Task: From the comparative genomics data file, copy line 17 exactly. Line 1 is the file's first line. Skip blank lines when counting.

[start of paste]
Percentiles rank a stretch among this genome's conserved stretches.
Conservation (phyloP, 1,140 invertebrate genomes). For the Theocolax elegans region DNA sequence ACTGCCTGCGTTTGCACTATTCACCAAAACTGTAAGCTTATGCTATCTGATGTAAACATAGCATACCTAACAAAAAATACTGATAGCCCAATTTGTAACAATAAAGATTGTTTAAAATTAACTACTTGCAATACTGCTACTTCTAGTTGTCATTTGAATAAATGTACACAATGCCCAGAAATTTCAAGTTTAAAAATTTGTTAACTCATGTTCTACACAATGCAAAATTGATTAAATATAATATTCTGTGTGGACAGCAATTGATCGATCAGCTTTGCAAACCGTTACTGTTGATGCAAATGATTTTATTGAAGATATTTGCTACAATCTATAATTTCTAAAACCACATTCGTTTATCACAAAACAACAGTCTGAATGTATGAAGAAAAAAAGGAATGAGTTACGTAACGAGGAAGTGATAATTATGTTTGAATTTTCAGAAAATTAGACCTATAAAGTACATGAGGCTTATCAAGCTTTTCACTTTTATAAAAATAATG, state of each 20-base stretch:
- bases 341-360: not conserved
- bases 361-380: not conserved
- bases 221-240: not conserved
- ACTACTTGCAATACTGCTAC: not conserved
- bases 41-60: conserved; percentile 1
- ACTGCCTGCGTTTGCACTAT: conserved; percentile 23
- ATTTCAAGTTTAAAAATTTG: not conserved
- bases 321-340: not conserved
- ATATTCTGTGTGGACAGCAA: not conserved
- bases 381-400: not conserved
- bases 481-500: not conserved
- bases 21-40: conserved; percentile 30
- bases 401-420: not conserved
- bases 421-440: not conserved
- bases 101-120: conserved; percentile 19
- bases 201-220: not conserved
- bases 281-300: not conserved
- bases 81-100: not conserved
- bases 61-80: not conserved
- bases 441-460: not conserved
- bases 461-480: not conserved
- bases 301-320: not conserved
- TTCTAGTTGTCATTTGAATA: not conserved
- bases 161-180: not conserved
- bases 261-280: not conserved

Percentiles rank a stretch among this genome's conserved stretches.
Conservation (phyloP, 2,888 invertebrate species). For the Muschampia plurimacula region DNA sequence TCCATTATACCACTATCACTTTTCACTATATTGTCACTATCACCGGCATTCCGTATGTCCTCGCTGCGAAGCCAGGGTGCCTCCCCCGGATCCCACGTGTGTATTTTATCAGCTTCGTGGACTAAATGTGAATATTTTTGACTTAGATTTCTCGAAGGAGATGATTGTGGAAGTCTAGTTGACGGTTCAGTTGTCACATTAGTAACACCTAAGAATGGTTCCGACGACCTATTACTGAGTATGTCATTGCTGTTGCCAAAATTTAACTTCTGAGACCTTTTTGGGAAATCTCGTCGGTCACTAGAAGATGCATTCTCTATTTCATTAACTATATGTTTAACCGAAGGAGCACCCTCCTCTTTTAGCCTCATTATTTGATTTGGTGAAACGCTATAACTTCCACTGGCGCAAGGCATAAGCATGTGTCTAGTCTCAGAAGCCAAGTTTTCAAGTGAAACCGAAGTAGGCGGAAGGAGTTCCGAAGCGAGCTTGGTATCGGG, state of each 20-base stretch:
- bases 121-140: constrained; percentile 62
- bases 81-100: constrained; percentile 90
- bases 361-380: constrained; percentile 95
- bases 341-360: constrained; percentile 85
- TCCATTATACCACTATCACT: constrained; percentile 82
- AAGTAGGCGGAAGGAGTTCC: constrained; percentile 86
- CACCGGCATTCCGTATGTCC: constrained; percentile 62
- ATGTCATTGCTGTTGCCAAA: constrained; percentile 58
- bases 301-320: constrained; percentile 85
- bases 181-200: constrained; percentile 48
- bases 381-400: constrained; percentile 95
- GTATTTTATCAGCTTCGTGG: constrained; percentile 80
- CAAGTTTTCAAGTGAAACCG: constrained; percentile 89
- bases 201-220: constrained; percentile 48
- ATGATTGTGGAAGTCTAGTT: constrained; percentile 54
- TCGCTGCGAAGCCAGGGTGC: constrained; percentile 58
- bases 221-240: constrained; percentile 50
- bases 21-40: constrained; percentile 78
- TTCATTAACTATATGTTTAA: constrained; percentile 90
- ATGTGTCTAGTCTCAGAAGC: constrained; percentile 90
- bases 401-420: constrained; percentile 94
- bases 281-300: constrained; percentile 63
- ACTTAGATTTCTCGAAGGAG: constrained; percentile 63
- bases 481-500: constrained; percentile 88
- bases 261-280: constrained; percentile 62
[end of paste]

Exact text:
- bases 101-120: conserved; percentile 19